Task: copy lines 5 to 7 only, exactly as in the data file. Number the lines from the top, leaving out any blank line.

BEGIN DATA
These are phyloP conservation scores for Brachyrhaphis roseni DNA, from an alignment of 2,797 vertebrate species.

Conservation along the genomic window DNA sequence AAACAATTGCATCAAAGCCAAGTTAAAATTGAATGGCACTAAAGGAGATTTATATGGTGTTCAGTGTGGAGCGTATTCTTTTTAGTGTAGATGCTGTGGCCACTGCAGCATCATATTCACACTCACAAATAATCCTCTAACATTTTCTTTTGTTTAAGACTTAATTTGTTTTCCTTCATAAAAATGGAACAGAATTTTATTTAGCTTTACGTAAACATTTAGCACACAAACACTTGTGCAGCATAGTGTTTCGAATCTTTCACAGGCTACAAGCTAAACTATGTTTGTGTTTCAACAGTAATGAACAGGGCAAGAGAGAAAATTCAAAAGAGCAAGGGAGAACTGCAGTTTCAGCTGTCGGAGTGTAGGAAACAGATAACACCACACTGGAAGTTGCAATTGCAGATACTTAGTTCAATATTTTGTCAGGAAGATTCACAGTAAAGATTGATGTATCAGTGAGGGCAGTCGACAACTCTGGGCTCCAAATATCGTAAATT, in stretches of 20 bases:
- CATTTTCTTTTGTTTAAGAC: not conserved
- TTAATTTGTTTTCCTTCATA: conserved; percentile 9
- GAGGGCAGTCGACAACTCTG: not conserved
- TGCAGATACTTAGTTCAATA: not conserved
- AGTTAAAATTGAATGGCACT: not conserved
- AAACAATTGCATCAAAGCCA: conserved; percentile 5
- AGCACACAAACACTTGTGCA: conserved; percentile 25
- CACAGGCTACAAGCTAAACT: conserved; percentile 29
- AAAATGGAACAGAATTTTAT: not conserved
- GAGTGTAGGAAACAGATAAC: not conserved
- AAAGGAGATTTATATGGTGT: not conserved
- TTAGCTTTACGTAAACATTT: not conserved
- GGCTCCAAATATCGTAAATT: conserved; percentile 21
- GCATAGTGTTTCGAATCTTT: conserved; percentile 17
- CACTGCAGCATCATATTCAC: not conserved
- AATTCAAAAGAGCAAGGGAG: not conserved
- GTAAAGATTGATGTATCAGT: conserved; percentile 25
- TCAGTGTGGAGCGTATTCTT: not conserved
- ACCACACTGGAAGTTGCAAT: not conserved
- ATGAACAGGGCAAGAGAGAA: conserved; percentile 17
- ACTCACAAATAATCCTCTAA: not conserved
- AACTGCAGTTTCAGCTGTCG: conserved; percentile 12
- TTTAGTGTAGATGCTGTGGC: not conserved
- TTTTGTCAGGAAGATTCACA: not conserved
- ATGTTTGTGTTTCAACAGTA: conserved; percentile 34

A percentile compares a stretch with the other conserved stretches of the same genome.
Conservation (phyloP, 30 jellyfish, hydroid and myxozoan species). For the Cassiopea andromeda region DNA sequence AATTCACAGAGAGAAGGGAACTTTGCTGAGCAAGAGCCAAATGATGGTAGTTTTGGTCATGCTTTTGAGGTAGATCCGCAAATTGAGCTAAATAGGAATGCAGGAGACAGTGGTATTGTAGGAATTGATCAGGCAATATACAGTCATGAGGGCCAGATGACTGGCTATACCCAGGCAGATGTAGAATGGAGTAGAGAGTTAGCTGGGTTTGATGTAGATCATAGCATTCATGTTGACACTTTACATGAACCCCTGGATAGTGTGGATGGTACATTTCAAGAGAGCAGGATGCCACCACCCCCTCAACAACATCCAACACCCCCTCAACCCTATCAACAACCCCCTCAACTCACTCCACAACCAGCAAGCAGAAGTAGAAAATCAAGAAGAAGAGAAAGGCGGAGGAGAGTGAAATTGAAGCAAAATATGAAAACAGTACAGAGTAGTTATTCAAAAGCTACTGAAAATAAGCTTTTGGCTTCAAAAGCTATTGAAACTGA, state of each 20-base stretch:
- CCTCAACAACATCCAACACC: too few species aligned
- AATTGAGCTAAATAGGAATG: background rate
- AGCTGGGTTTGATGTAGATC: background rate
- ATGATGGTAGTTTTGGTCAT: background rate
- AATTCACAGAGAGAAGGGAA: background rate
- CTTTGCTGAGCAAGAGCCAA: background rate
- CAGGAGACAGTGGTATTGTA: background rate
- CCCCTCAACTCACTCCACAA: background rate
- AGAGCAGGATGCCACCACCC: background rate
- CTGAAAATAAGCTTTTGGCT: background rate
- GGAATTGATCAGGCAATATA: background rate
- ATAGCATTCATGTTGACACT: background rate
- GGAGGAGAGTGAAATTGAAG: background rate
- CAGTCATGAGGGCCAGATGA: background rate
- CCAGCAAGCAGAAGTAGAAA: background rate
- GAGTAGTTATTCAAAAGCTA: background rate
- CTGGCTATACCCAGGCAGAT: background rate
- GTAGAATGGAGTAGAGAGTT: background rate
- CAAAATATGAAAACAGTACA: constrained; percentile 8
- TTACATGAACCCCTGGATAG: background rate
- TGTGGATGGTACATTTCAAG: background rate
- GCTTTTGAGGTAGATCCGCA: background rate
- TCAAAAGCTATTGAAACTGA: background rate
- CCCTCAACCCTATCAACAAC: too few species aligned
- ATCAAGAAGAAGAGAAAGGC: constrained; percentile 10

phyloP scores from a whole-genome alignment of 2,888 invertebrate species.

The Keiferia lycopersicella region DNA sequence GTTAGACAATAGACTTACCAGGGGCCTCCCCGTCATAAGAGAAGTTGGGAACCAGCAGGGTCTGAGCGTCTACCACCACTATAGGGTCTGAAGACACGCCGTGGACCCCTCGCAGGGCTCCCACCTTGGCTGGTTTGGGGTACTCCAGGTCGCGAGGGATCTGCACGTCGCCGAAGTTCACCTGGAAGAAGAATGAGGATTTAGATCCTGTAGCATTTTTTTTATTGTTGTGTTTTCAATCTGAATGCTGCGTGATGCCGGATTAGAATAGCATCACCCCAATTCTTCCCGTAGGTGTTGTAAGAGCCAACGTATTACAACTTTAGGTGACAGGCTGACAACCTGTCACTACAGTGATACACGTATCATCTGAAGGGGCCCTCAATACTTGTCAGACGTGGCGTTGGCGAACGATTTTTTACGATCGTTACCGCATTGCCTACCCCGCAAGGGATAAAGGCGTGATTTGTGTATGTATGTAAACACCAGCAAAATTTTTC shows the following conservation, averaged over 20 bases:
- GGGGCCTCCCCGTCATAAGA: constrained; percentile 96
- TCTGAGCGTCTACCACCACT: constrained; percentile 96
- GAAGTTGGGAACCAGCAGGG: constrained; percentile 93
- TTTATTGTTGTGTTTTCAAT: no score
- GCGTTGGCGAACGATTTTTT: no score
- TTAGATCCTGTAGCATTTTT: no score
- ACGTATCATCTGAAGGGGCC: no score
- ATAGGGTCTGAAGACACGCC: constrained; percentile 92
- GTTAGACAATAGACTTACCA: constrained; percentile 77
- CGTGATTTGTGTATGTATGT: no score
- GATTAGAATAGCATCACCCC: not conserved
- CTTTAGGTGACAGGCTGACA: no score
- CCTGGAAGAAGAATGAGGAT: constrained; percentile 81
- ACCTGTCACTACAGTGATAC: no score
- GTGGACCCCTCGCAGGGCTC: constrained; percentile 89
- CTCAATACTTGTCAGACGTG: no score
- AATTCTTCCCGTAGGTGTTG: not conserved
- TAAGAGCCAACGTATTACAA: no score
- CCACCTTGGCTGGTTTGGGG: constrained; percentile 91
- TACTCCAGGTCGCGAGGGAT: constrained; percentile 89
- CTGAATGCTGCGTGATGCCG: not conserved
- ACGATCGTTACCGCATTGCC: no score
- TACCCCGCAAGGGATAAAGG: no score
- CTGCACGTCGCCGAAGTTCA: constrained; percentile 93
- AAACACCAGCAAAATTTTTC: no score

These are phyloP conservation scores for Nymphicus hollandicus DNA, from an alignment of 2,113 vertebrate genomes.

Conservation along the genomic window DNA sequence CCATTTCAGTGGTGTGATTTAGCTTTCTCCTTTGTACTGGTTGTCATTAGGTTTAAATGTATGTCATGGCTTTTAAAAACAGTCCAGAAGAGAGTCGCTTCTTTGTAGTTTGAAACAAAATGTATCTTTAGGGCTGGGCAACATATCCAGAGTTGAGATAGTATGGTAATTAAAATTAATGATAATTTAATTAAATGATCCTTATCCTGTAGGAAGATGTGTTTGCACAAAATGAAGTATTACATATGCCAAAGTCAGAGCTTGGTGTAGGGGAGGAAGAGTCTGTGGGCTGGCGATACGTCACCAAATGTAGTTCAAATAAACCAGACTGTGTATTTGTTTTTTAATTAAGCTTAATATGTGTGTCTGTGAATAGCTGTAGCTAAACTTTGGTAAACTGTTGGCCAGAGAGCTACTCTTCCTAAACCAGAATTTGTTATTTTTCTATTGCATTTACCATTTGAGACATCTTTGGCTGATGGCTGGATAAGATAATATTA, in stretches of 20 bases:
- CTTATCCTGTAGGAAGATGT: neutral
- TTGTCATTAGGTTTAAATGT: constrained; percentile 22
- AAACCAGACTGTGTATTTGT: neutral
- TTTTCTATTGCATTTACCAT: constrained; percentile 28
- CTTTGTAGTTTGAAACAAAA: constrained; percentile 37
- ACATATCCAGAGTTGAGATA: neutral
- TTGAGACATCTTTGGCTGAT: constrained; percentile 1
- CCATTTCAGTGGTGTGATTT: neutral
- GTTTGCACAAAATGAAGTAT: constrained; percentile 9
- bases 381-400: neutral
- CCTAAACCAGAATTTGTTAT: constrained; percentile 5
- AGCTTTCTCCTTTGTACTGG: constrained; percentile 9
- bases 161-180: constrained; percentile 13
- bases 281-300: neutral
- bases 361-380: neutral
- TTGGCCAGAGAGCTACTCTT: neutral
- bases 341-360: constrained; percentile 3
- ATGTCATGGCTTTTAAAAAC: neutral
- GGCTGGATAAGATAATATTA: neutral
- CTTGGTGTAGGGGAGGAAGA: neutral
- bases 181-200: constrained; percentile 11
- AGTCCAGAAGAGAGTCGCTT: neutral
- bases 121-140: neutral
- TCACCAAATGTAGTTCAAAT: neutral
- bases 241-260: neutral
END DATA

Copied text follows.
- GAGGGCAGTCGACAACTCTG: not conserved
- TGCAGATACTTAGTTCAATA: not conserved
- AGTTAAAATTGAATGGCACT: not conserved